The director of URBACT, Teofil Gherca underlined the importance of getting citizens on board with sustainability transformations, including by localising the UN Sustainable Development Goals and showing concrete medium-term results. He further highlighted that local authorities often have high levels of trust from the public, and that Mayors often fare better than national politicians in this regard. Christian Hübel, Director of Strategy and Democracy in the host city Mannheim, suggested that politicians, the city administration and the urban community operate with different logics, and that by bringing them together under a shared vision, people start to eventually follow a similar direction.

      “If people are not dancing, we need to change the music” said Pedro Norton de Matos, president of Braga’s strategic council for sustainable development. He highlighted that, learning from nature, our governance systems need a quantum leap from “me” to “we” and by forgetting that there is a “them”. 

      Following this Mayor-level meeting in Mannheim, our network continued exploring the themes of governance styles and Storytelling as a tool to boost engagement among colleagues and citizens during two days of Core Network meeting.  It emerged from the workshops that one aspect of governance that needs to be further investigated and worked upon is collaboration between the national government and local authorities. It seems like the added value from both sides of such collaboration is not always clear, and that it can be hard to translate into practice. In our next occasion, we will definitely aim to have some national government representatives around the table!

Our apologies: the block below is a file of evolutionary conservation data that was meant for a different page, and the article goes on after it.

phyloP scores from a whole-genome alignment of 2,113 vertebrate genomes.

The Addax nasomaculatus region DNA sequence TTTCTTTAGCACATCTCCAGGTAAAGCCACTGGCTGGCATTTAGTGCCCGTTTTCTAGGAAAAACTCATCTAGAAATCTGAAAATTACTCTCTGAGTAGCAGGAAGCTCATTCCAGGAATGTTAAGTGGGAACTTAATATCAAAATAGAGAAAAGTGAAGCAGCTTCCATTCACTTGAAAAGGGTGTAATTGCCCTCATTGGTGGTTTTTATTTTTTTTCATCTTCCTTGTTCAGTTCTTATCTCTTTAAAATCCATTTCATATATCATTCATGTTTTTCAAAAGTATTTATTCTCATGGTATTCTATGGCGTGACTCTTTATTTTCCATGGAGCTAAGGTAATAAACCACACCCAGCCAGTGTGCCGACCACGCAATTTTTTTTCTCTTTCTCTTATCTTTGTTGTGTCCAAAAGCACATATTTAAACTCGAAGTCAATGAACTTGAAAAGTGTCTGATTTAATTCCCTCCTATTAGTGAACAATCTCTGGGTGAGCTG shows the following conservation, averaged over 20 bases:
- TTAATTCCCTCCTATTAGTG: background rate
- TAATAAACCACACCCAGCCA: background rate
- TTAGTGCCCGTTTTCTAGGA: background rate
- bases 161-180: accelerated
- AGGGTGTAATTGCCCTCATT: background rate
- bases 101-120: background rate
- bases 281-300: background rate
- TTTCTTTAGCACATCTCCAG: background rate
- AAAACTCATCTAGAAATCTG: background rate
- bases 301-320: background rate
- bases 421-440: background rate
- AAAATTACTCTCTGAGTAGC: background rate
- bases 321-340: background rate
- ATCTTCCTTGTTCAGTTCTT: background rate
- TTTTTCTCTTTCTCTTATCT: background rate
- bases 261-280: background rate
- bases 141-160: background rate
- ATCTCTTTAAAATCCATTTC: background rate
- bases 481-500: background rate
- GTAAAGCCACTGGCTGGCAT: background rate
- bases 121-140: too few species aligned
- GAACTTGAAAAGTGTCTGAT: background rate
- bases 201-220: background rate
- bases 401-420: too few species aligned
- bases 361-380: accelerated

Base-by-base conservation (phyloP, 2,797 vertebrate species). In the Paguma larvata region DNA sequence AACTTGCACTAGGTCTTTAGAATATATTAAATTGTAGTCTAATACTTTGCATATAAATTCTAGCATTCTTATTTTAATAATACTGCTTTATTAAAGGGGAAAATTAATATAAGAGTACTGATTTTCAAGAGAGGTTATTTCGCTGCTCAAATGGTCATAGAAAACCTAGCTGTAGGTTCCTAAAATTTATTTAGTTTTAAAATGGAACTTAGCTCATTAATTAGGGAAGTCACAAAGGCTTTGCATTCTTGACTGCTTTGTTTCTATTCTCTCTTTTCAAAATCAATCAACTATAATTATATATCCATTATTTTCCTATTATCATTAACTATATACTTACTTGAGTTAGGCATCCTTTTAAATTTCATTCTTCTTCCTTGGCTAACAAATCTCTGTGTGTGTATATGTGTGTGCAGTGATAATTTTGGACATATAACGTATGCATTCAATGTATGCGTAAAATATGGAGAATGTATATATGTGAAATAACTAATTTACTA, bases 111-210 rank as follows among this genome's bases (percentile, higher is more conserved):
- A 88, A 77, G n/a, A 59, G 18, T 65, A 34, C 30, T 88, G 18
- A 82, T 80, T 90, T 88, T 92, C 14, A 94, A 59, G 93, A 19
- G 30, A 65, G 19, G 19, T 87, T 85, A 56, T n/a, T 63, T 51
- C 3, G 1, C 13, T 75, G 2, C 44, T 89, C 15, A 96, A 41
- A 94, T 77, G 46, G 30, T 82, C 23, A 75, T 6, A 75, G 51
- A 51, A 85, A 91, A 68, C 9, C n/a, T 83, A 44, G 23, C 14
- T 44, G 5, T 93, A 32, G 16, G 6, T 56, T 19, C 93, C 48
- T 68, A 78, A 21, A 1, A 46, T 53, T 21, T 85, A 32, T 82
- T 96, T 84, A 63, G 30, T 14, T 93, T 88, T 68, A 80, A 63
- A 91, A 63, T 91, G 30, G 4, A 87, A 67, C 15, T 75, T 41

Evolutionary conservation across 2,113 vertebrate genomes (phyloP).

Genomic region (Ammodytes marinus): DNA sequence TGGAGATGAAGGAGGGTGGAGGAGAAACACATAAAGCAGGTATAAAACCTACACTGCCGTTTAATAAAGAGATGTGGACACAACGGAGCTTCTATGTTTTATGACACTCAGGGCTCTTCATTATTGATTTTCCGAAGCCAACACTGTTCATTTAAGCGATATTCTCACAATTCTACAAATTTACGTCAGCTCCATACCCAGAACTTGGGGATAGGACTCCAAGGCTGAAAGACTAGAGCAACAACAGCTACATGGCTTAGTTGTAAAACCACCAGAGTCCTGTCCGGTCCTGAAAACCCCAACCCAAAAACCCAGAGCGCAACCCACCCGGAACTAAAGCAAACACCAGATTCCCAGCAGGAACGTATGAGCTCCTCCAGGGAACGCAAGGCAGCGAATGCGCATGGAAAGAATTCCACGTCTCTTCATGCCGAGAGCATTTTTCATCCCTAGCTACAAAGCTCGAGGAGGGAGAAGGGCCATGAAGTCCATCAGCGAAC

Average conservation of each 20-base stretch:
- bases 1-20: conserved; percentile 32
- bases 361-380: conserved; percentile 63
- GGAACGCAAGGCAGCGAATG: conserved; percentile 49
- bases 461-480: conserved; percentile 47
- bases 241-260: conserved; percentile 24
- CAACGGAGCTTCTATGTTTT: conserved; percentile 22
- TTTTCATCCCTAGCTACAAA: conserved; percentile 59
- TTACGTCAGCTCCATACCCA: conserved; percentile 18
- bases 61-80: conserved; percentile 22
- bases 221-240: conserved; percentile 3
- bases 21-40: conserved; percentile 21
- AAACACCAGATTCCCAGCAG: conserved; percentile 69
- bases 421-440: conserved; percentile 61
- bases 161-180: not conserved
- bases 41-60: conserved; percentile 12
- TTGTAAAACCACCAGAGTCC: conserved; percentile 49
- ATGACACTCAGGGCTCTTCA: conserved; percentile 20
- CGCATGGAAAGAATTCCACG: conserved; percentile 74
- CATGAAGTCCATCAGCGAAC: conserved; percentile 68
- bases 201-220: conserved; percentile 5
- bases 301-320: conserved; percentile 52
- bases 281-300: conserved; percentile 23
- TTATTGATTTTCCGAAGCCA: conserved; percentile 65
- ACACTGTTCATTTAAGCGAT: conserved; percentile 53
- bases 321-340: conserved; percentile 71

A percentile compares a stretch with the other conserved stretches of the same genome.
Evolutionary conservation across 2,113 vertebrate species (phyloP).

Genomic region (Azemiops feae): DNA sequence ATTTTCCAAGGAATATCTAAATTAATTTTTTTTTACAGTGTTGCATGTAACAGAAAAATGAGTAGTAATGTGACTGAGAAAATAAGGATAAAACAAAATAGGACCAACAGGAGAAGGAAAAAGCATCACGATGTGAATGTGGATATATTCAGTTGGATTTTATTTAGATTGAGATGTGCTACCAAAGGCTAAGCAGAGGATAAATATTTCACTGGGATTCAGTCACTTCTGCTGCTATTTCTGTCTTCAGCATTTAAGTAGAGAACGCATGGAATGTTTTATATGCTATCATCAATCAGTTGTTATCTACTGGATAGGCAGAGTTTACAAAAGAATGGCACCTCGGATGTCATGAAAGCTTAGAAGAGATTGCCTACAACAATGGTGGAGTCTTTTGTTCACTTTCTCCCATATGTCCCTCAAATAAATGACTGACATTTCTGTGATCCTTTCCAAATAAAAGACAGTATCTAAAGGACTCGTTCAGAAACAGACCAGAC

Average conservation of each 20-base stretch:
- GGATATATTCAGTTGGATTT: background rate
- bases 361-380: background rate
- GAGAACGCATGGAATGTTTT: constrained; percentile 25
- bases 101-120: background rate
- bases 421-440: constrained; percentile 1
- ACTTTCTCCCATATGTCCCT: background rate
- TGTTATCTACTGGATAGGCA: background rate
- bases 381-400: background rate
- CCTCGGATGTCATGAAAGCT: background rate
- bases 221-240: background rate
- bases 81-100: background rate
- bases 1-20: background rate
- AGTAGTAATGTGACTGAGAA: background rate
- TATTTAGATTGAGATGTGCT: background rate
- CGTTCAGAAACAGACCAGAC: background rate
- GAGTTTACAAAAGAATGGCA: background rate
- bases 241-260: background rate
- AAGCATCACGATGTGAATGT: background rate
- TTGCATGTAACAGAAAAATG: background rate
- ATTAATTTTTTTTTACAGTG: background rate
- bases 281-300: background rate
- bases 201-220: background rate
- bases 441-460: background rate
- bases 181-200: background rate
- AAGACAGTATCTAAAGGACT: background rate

Stina Heikkila

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  • Making nature-based solutions visible and promoting soil life through deep mulch gardens in Veszprém, Hungary

    “How and how often do you water these vegetables?” – asks Iuri Bruni from Siena, which is a frontrunner in Italy promoting community gardens. “No need for watering at all, even in the hot summer period and we do not use chemicals” - says Dr Tímea Szalay, president of the Csalán Association, which manages the three deep mulch gardens in Veszprém. But she must repeat her answer three times since participants of the BiodiverCity study visit simply cannot believe it. Finally, she shows the difference: the soil under the mulch is black and wet, while two meters away, in a traditional plot, where there is no covering, the same soil is visibly much dryer (light brown). “This is a garden where we learn how nature works sustainably…”